Bambusa Native to tropical areas, this genus does not withstand severe cold. Grows in tufts. Caespitose.
Chimonobambusa Native to Asia, this genus likes sheltered cool places. Running bamboo.
Fargesia Native to Asia, due to its caespitose growth and hardiness, this genus is very sought-after in Europe.
Hibanobambusa Native to Japan, this species has only one recognised species that has been identified. It is one of the rare hybrids between two bamboo genera (supposed to be Sasa veitchii and Phyllostachys nigra ‘Henonis’). Running bamboo.
Indocalamus Native to China, this genus resembles Sasa with large and broad leaves, but with non-prominent culm nodes. Running bamboo.
Otatea Native to Mexico and Central America, this genus is drought tolerant. It grows in tufts. Caespitose.
Phyllostachys Native to Asia, due to its hardiness and fast growth, this is the widely diffused genus in temperate climate areas. Attractive because of the great choice of commercialised species. Running bamboo.
Pleiobastus Native to China and Japan, this genus has two characteristics: its nodes have 3 to 7 branches, its sheaths are persistent. Formerly classified in Arundinaria. Running bamboo.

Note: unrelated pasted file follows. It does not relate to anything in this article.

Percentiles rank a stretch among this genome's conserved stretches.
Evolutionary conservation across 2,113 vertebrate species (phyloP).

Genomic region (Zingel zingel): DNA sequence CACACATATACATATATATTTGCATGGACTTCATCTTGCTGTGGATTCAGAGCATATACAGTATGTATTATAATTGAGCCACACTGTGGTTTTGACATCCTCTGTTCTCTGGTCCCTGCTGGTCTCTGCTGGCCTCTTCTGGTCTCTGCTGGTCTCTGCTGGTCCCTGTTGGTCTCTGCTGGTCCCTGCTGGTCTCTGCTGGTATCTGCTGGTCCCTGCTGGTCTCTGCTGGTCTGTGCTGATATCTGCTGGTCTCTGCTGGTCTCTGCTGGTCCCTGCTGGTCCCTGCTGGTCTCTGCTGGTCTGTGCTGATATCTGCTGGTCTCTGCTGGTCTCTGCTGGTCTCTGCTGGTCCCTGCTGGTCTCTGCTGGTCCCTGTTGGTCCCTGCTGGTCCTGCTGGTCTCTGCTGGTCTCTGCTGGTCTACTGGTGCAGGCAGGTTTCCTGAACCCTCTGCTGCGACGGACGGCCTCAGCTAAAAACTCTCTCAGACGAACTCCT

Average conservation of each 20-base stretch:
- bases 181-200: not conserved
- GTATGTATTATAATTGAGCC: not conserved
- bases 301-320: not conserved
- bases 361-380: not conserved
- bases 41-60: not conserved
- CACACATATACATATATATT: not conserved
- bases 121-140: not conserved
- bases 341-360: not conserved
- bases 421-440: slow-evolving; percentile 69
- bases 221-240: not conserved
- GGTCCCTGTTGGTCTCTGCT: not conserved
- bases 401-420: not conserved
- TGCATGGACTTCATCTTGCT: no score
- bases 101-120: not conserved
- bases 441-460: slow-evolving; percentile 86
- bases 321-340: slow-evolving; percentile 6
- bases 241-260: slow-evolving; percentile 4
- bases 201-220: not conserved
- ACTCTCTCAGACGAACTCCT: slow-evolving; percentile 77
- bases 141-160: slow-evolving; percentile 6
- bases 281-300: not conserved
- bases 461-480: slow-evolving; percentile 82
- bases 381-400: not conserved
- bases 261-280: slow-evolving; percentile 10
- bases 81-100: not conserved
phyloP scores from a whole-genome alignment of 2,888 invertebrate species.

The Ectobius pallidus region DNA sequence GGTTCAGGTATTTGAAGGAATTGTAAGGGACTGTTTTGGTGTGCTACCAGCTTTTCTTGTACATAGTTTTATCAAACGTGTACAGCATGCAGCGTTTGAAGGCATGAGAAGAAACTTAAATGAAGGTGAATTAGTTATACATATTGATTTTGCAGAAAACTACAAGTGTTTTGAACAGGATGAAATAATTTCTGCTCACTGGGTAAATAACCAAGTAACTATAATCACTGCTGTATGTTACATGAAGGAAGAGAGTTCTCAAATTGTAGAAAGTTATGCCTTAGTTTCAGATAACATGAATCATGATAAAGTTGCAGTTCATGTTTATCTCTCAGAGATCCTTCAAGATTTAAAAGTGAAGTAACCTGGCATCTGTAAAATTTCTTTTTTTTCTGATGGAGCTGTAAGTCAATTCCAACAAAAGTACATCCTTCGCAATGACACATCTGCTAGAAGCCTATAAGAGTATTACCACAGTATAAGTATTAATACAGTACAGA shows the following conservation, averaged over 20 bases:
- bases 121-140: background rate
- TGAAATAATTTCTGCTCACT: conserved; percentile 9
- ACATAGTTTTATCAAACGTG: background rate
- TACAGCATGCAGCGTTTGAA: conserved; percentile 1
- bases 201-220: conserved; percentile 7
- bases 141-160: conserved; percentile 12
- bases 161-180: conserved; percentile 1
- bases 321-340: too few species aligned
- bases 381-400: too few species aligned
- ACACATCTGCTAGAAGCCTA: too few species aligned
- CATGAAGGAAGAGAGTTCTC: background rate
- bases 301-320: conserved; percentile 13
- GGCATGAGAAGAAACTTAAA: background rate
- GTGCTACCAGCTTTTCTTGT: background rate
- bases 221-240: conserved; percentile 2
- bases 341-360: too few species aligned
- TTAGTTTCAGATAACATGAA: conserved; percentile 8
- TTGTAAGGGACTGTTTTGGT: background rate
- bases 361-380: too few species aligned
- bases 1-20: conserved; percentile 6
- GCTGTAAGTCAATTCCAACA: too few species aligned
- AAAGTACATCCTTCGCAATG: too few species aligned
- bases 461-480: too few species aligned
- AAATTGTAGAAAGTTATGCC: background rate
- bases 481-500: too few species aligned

Pseudosasa Native to Asia, this genus includes 36 small and medium-sized species. Its characteristics: one branch at a node and persistent sheaths. Running bamboo.
Sasa Native to Japan, this genus includes dwarf and small species. Leaves are usually large. Running bamboo.
Semiarundinaria Native to Asia, medium-size, this genus has nearly cylindrical culms. The species of this very hardy genus deserves to be recognized. Running bamboo.
Shibataea Native to Japan, this genus includes very few species. It belongs to the dwarf bamboos category and has slightly zigzagging culms. Running bamboo.
Sinobambusa Native to Asia, this genus resembles to Semiarundinaria. Running bamboo.
Thamnocalamus Native to Asia and Africa, this genus grows in tufts and is similar to Fargesia genus. Caespitose.